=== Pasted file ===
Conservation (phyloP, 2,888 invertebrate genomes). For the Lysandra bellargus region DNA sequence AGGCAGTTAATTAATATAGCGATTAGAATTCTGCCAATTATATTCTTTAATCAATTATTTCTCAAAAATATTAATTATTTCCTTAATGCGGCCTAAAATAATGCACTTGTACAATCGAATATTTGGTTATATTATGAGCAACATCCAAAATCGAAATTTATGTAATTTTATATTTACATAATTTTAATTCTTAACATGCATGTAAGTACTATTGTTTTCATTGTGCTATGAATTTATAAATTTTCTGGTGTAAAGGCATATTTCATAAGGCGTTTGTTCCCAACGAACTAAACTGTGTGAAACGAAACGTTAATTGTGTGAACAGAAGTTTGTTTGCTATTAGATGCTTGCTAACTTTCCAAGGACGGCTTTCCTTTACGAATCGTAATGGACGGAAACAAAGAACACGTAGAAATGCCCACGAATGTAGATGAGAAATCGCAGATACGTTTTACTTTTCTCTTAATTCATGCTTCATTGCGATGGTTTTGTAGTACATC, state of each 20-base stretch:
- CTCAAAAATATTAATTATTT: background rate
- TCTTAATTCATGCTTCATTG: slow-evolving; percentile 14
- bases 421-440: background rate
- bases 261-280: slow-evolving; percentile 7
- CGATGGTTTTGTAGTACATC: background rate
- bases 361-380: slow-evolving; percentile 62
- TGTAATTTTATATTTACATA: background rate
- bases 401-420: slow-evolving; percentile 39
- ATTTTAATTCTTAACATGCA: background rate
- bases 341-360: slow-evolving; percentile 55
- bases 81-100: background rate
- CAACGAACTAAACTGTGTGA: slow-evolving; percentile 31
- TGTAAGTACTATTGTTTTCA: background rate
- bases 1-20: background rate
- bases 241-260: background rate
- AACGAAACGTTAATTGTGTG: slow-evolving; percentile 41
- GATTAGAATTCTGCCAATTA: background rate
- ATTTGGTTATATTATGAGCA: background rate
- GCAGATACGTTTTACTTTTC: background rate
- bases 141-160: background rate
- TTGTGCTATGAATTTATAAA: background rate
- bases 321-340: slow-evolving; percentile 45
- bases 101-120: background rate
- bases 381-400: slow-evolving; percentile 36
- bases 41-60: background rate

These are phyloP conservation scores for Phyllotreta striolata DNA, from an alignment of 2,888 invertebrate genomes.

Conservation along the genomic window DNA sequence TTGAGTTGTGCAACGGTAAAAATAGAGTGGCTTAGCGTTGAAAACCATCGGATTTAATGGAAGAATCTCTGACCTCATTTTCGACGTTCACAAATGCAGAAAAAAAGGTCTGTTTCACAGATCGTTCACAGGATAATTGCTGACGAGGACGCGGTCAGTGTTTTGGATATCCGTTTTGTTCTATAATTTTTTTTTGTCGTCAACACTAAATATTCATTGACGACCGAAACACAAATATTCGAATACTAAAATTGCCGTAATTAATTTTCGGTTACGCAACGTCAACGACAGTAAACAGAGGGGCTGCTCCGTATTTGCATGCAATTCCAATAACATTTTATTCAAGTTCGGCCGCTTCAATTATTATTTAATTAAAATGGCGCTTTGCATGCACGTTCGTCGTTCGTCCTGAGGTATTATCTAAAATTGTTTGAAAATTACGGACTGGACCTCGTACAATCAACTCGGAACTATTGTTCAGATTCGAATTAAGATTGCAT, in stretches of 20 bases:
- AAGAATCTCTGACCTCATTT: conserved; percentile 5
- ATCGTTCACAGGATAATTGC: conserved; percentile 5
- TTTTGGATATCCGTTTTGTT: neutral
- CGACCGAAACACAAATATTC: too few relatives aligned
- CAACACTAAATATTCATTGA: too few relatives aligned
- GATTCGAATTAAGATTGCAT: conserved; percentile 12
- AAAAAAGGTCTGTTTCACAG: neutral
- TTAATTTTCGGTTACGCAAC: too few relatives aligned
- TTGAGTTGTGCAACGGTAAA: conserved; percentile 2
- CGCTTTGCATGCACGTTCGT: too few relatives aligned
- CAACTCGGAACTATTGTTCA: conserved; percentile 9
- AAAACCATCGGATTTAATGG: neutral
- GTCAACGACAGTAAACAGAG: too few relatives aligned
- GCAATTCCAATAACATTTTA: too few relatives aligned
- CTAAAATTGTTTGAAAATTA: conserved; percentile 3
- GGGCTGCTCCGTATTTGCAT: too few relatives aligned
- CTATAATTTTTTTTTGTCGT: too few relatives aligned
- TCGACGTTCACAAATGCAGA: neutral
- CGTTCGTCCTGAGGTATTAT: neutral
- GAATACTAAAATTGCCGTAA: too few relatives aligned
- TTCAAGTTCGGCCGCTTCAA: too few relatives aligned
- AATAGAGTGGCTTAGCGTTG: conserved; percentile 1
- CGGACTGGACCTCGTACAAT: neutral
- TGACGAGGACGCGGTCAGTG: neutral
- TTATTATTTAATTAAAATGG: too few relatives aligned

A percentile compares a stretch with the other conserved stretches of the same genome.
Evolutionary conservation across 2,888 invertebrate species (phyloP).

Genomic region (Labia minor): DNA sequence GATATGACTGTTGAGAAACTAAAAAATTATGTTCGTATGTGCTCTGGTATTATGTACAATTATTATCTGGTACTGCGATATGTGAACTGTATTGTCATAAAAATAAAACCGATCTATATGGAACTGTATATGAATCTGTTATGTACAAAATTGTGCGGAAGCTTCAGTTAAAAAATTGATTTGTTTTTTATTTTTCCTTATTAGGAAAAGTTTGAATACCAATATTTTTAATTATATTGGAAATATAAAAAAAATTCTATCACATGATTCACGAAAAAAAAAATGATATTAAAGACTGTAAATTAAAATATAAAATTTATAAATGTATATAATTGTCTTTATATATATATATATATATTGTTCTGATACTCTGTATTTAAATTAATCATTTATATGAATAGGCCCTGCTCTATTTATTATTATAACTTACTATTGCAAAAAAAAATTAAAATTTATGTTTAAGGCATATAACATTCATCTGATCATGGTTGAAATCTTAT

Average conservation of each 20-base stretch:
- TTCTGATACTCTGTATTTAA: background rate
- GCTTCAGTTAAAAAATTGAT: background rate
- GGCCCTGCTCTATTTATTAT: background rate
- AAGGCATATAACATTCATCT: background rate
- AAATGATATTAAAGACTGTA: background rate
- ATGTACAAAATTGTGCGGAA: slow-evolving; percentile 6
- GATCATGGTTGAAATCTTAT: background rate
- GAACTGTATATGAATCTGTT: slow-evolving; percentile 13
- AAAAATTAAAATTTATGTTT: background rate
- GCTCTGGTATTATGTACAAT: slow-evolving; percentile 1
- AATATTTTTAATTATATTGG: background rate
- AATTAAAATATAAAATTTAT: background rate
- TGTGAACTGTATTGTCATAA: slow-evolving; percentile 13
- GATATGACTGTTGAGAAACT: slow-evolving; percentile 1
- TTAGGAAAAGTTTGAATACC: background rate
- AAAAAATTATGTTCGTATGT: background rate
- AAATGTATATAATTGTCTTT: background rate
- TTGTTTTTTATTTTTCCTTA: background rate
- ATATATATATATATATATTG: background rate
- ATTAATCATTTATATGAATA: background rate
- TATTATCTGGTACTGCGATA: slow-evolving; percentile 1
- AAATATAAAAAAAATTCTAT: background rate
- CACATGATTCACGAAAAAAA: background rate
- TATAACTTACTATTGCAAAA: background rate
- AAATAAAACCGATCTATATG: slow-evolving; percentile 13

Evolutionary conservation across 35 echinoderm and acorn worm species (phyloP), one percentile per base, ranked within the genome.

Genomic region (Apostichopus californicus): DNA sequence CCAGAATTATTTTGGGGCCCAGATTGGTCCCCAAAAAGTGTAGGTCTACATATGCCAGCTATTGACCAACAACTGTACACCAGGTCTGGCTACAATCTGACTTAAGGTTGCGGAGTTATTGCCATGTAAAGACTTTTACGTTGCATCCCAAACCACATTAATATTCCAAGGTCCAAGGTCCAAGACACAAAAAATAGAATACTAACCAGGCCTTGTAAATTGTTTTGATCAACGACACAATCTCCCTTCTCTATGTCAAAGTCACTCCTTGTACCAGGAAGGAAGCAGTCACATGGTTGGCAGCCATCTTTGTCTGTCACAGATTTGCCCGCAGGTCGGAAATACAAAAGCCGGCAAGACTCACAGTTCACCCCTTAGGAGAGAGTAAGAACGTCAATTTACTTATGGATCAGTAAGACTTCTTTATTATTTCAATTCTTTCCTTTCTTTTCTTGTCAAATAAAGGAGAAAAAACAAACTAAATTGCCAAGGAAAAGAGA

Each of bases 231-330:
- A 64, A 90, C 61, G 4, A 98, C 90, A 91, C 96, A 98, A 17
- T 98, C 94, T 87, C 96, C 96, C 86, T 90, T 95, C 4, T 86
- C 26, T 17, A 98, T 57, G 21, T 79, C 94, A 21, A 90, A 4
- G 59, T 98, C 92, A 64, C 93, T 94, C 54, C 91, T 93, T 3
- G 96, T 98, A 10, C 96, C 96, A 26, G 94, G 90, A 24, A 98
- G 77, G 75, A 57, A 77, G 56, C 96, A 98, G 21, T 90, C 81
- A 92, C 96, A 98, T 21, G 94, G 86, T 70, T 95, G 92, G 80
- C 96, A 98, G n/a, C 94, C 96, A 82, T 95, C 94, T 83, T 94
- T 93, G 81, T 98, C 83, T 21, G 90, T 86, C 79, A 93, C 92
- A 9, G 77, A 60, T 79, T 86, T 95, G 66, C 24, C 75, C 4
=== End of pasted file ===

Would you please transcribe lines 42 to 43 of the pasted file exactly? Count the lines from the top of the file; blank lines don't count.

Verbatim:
- GCAATTCCAATAACATTTTA: too few relatives aligned
- CTAAAATTGTTTGAAAATTA: conserved; percentile 3